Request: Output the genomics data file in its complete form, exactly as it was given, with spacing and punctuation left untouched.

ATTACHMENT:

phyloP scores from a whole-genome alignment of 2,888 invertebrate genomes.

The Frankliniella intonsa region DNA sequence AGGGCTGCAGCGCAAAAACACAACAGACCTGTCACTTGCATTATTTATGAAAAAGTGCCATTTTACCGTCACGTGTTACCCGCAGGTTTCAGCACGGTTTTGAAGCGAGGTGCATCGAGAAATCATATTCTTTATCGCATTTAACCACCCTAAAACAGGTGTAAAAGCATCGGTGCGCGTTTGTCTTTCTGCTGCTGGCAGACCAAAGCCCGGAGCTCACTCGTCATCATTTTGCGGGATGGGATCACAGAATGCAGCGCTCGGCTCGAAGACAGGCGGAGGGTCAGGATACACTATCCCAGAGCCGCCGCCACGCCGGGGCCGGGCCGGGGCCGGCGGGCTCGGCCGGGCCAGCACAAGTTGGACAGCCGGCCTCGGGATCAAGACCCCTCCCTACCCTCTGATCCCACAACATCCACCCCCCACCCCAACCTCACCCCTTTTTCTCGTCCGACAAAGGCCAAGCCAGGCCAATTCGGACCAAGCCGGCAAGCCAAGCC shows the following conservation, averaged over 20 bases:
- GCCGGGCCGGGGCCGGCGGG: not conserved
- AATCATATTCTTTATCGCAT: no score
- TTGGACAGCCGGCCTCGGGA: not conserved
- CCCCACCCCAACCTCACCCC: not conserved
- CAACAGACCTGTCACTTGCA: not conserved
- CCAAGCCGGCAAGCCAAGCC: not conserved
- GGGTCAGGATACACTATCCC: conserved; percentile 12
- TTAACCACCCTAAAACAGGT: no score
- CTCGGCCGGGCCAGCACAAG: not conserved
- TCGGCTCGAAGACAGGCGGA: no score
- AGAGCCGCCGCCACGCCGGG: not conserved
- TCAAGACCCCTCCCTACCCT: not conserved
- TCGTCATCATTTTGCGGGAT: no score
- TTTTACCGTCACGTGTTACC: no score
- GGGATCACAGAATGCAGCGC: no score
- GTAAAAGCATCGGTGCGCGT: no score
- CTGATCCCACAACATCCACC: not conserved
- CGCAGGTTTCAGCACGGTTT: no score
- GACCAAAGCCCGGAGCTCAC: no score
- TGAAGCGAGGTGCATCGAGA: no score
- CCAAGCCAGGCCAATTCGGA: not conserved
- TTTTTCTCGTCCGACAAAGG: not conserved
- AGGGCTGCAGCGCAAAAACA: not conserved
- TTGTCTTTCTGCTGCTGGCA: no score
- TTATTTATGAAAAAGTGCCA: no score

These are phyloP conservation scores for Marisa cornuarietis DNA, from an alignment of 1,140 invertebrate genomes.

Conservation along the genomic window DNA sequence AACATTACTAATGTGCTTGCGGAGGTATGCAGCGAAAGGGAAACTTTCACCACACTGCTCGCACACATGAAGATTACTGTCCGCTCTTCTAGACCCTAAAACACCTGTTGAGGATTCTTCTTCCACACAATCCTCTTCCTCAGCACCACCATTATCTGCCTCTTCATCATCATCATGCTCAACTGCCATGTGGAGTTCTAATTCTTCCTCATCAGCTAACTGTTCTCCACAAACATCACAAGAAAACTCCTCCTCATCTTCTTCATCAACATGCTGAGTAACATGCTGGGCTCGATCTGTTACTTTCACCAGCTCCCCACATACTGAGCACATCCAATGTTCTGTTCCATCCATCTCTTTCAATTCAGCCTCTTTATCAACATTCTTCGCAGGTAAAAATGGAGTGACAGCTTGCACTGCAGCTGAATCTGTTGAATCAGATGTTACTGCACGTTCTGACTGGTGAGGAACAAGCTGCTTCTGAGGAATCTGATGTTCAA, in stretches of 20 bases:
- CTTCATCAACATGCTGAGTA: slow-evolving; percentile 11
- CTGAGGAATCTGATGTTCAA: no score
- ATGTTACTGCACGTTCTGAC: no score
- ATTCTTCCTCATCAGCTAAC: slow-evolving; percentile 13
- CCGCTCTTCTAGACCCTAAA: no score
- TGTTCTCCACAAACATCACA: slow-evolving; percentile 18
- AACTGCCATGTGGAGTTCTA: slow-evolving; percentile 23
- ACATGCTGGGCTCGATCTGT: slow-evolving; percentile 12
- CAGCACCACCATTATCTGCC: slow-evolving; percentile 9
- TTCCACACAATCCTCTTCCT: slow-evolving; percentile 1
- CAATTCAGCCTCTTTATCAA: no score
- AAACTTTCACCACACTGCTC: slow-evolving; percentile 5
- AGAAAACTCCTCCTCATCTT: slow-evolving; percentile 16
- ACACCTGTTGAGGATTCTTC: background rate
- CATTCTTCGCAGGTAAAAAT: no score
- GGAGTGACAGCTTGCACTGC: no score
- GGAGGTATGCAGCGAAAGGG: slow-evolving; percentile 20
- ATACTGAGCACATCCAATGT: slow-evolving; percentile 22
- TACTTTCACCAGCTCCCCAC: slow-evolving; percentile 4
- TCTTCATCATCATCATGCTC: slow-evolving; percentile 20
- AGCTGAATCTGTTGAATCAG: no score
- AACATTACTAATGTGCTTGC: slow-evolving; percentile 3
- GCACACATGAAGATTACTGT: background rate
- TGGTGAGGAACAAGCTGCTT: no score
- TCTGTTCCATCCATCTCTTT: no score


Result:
phyloP scores from a whole-genome alignment of 2,888 invertebrate genomes.

The Frankliniella intonsa region DNA sequence AGGGCTGCAGCGCAAAAACACAACAGACCTGTCACTTGCATTATTTATGAAAAAGTGCCATTTTACCGTCACGTGTTACCCGCAGGTTTCAGCACGGTTTTGAAGCGAGGTGCATCGAGAAATCATATTCTTTATCGCATTTAACCACCCTAAAACAGGTGTAAAAGCATCGGTGCGCGTTTGTCTTTCTGCTGCTGGCAGACCAAAGCCCGGAGCTCACTCGTCATCATTTTGCGGGATGGGATCACAGAATGCAGCGCTCGGCTCGAAGACAGGCGGAGGGTCAGGATACACTATCCCAGAGCCGCCGCCACGCCGGGGCCGGGCCGGGGCCGGCGGGCTCGGCCGGGCCAGCACAAGTTGGACAGCCGGCCTCGGGATCAAGACCCCTCCCTACCCTCTGATCCCACAACATCCACCCCCCACCCCAACCTCACCCCTTTTTCTCGTCCGACAAAGGCCAAGCCAGGCCAATTCGGACCAAGCCGGCAAGCCAAGCC shows the following conservation, averaged over 20 bases:
- GCCGGGCCGGGGCCGGCGGG: not conserved
- AATCATATTCTTTATCGCAT: no score
- TTGGACAGCCGGCCTCGGGA: not conserved
- CCCCACCCCAACCTCACCCC: not conserved
- CAACAGACCTGTCACTTGCA: not conserved
- CCAAGCCGGCAAGCCAAGCC: not conserved
- GGGTCAGGATACACTATCCC: conserved; percentile 12
- TTAACCACCCTAAAACAGGT: no score
- CTCGGCCGGGCCAGCACAAG: not conserved
- TCGGCTCGAAGACAGGCGGA: no score
- AGAGCCGCCGCCACGCCGGG: not conserved
- TCAAGACCCCTCCCTACCCT: not conserved
- TCGTCATCATTTTGCGGGAT: no score
- TTTTACCGTCACGTGTTACC: no score
- GGGATCACAGAATGCAGCGC: no score
- GTAAAAGCATCGGTGCGCGT: no score
- CTGATCCCACAACATCCACC: not conserved
- CGCAGGTTTCAGCACGGTTT: no score
- GACCAAAGCCCGGAGCTCAC: no score
- TGAAGCGAGGTGCATCGAGA: no score
- CCAAGCCAGGCCAATTCGGA: not conserved
- TTTTTCTCGTCCGACAAAGG: not conserved
- AGGGCTGCAGCGCAAAAACA: not conserved
- TTGTCTTTCTGCTGCTGGCA: no score
- TTATTTATGAAAAAGTGCCA: no score

These are phyloP conservation scores for Marisa cornuarietis DNA, from an alignment of 1,140 invertebrate genomes.

Conservation along the genomic window DNA sequence AACATTACTAATGTGCTTGCGGAGGTATGCAGCGAAAGGGAAACTTTCACCACACTGCTCGCACACATGAAGATTACTGTCCGCTCTTCTAGACCCTAAAACACCTGTTGAGGATTCTTCTTCCACACAATCCTCTTCCTCAGCACCACCATTATCTGCCTCTTCATCATCATCATGCTCAACTGCCATGTGGAGTTCTAATTCTTCCTCATCAGCTAACTGTTCTCCACAAACATCACAAGAAAACTCCTCCTCATCTTCTTCATCAACATGCTGAGTAACATGCTGGGCTCGATCTGTTACTTTCACCAGCTCCCCACATACTGAGCACATCCAATGTTCTGTTCCATCCATCTCTTTCAATTCAGCCTCTTTATCAACATTCTTCGCAGGTAAAAATGGAGTGACAGCTTGCACTGCAGCTGAATCTGTTGAATCAGATGTTACTGCACGTTCTGACTGGTGAGGAACAAGCTGCTTCTGAGGAATCTGATGTTCAA, in stretches of 20 bases:
- CTTCATCAACATGCTGAGTA: slow-evolving; percentile 11
- CTGAGGAATCTGATGTTCAA: no score
- ATGTTACTGCACGTTCTGAC: no score
- ATTCTTCCTCATCAGCTAAC: slow-evolving; percentile 13
- CCGCTCTTCTAGACCCTAAA: no score
- TGTTCTCCACAAACATCACA: slow-evolving; percentile 18
- AACTGCCATGTGGAGTTCTA: slow-evolving; percentile 23
- ACATGCTGGGCTCGATCTGT: slow-evolving; percentile 12
- CAGCACCACCATTATCTGCC: slow-evolving; percentile 9
- TTCCACACAATCCTCTTCCT: slow-evolving; percentile 1
- CAATTCAGCCTCTTTATCAA: no score
- AAACTTTCACCACACTGCTC: slow-evolving; percentile 5
- AGAAAACTCCTCCTCATCTT: slow-evolving; percentile 16
- ACACCTGTTGAGGATTCTTC: background rate
- CATTCTTCGCAGGTAAAAAT: no score
- GGAGTGACAGCTTGCACTGC: no score
- GGAGGTATGCAGCGAAAGGG: slow-evolving; percentile 20
- ATACTGAGCACATCCAATGT: slow-evolving; percentile 22
- TACTTTCACCAGCTCCCCAC: slow-evolving; percentile 4
- TCTTCATCATCATCATGCTC: slow-evolving; percentile 20
- AGCTGAATCTGTTGAATCAG: no score
- AACATTACTAATGTGCTTGC: slow-evolving; percentile 3
- GCACACATGAAGATTACTGT: background rate
- TGGTGAGGAACAAGCTGCTT: no score
- TCTGTTCCATCCATCTCTTT: no score